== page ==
On the campaign finance reform front, Colorado and Montana asked voters different questions related to the Supreme Court’s Citizens United ruling that deregulated spending and led to 2012’s million-dollar donors and political ad wars. Colorado’s Amendment 65, passed by 72 percent of Colorado voters, tells legislators to send a message to Congress instructing it to draft a constitutional amendment that would allow it to again regulate campaign cash. Montana’s I-166 had 76 percent support based on preliminary returns. It declares that corporations do not have constitutional rights and is a response to federal court rulings that have overturned longstanding state campaign finance laws.
4. Marriage Equality
The marriage equality movement won some important victories on Tuesday. Same-sex marriage has been on state ballots for nearly a decade but not in a positive way. Thirty out of 31 state ballot measures have banned gay marriage, including in California. In contrast, same-sex marriage victories consistently have come from the courts or legislatures—not voters. On Tuesday that changed.
In Maine, voters approved Question 1 legalized same-sex marriage, 54 percent to 46 percent, with 48 percent of precincts reporting. That makes Maine the first state in the nation where voters approved gay marriage. In Maryland, voters backed Question 6 by 58 percent to 42 percent, with 84 percent of precincts reporting. The Maryland vote legalized same-sex marriage by repealing prior laws banning it.
In Washington, opponents of marriage equality opponents are asking voters to approve or repeal a new law that legalized gay marriage. With 50 percent of precincts reporting, 55.4 percent of voters supported the proposal. If that passed, it would be the third state to vote to support marriage equality.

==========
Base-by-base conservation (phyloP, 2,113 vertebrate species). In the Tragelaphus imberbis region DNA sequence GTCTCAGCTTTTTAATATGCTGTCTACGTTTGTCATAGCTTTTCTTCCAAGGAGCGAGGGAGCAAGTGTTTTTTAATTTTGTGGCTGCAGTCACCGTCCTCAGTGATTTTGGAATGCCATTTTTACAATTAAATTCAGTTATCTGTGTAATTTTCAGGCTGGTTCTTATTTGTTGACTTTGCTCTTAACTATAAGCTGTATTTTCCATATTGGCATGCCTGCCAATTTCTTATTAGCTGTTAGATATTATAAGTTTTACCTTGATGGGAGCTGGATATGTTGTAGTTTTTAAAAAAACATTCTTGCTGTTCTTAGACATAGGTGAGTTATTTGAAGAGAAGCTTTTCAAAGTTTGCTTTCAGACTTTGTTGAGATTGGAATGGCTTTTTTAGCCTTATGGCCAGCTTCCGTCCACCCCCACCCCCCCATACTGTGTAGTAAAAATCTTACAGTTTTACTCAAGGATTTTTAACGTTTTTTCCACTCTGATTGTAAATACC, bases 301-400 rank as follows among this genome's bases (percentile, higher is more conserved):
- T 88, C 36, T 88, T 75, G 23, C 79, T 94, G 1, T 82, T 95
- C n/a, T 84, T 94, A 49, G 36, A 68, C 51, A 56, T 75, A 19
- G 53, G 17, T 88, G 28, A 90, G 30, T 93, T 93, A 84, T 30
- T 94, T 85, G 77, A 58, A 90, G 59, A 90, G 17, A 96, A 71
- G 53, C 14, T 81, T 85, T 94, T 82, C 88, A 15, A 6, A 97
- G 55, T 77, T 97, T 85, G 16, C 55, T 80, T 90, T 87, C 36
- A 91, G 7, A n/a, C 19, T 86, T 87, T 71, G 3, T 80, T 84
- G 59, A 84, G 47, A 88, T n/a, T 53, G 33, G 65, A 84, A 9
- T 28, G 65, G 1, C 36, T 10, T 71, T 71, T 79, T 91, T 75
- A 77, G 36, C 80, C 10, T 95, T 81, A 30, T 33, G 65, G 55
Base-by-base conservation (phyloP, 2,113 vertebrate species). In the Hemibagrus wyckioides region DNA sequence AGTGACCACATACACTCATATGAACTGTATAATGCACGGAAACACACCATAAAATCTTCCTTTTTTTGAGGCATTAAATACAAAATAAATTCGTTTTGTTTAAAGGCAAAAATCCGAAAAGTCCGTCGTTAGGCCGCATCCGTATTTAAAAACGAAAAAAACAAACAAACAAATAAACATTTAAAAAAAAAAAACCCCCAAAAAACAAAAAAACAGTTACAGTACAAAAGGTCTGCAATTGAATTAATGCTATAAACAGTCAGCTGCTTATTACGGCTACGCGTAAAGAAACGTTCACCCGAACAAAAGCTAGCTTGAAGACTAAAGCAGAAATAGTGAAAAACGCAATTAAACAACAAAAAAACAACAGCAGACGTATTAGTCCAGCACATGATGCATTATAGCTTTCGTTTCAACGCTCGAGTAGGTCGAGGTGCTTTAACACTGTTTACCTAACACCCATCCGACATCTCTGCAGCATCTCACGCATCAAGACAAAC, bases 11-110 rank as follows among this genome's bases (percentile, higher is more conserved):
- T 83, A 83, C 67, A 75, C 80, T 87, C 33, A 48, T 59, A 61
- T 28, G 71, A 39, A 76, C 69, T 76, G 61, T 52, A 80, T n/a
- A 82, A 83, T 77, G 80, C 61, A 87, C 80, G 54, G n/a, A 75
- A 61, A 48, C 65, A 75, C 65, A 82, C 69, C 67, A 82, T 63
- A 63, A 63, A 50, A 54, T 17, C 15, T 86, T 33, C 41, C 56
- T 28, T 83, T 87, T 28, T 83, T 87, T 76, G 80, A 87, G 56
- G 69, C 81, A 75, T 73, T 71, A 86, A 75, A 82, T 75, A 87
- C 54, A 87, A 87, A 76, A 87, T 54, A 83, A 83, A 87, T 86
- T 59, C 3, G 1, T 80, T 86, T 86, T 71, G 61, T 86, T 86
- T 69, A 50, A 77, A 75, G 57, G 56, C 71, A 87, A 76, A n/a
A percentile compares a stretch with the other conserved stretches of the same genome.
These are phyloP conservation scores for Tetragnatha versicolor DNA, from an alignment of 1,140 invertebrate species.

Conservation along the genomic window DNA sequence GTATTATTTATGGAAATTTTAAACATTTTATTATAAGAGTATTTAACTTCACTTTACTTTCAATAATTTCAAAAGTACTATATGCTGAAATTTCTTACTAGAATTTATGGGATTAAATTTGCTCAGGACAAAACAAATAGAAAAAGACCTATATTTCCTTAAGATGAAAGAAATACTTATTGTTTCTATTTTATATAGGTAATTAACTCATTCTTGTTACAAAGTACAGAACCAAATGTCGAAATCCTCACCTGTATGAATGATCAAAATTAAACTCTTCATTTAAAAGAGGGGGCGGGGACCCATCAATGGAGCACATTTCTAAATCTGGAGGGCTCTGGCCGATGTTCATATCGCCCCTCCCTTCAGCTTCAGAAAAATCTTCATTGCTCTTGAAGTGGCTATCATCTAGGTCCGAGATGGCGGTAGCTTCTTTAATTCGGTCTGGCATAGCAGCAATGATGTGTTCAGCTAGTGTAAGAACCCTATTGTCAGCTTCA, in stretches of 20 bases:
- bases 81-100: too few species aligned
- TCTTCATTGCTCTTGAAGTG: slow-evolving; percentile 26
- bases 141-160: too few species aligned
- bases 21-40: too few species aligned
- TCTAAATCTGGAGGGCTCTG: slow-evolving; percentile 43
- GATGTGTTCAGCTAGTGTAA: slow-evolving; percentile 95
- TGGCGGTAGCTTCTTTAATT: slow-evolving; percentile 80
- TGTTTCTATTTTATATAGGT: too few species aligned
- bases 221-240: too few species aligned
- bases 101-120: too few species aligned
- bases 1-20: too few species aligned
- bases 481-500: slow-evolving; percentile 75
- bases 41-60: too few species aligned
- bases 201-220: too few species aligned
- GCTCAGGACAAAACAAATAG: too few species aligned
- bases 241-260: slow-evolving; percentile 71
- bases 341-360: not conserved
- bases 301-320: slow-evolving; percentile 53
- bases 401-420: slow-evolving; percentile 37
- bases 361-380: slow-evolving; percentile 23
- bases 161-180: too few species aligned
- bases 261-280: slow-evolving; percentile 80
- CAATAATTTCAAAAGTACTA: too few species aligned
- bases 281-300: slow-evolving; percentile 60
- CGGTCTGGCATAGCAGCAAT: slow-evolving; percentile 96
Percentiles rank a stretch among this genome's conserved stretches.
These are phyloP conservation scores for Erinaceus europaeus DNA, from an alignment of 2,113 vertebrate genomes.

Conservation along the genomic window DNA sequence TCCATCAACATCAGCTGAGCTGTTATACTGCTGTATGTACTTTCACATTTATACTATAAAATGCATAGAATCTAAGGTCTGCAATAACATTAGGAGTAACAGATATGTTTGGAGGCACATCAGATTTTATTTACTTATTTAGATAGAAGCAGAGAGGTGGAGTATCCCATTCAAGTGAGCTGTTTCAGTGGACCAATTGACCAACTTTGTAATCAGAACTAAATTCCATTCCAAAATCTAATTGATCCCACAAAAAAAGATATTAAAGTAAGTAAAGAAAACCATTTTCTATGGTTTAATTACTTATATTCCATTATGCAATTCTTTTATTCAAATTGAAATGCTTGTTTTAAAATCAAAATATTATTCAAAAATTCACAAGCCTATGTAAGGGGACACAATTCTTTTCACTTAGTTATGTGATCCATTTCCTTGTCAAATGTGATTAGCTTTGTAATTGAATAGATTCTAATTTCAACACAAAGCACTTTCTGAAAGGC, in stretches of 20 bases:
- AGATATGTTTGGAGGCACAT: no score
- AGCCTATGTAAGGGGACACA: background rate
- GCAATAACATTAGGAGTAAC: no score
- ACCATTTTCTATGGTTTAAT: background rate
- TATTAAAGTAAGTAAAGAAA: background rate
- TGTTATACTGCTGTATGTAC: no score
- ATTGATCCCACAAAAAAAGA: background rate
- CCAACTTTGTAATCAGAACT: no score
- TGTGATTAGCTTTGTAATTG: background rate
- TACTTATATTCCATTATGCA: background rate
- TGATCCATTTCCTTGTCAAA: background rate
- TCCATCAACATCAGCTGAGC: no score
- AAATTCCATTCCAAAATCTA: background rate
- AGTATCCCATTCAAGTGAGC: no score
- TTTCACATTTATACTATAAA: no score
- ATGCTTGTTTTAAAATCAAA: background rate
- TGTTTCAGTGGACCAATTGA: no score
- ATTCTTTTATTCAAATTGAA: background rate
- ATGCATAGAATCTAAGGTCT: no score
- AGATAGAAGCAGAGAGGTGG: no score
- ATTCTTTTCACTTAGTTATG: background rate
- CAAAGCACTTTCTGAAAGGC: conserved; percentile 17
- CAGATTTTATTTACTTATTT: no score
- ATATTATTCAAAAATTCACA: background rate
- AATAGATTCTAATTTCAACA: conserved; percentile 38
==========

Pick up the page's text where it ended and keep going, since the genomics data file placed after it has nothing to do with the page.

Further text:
In Minnesota, however, voters appear to be narrowly rejecting a constitutional amendment banning same-sex marriage by a 2 percent margin, according to local news reports that said the vote was too close to call.
Marijuana legalization took a big step forward in four states on Tuesday.
In Massachusetts, voters approved Question 3, allowing medical marijuana use with 63 percent supporting it, with 86 percent of precincts reporting. In Colorado, Amendment 64 was ahead 53 percent to 47 percent, legalizing it for recreational use, with 40 percent of precincts reporting. In Washington, I-502, legalizing cultivation, distribution and possession, was backed by 55 percent of voters with 51 percent of precincts reporting. In Montana, voters appeared to be backing IR-124, which would reverse recent legislation that rolled back the state’s 2004 medical marijuana law. With one-third of precincts reporting, 57 percent of voters supported it.
In Oregon, Measure 80, allowing cultivation and sale through state-licensed stores, appeared headed to defeat with only 45 percent of voters supporting it, based on 56 percent of precincts reporting. And in Arkansas, with 91 percent of precincts reporting, Issue 5, allow medical use—the first time the issue has come up in the South, was slightly trailing with 48.4 percent of voters backing it.
The law that red state Republicans love to hate—the Affordable Care Act known as Obamacare—saw more states with sizeable populations of uninsured residents thumbing their noses at federal efforts to provide health care. After the Affordable Care Act became law, four states passed ballot measures saying no individual or business would be forced to participate in a healthcare system (Arizona, Missouri, Ohio and Oklahoma). Colorado’s voters rejected a similar statement. On Tuesday, more states said no.
Alabama appeared to reject Obamacare, voting 65 percent to 35 percent, with three-quarters of precincts reporting. Montana also appeared to be rejecting Obamacare by the same big margins, by prohibiting the federal government from imposing a tax penalty on people who did not have an insurance plan. Missouri voters passed Proposition E, which bans their governor and executive branch from creating state health insurance exchanges—the part of Obamacare where individuals can buy into a group policy. Wyoming voters also strongly supported a measure giving state residents and its Legislature power to make their health care decisions, another snub of Obamacare.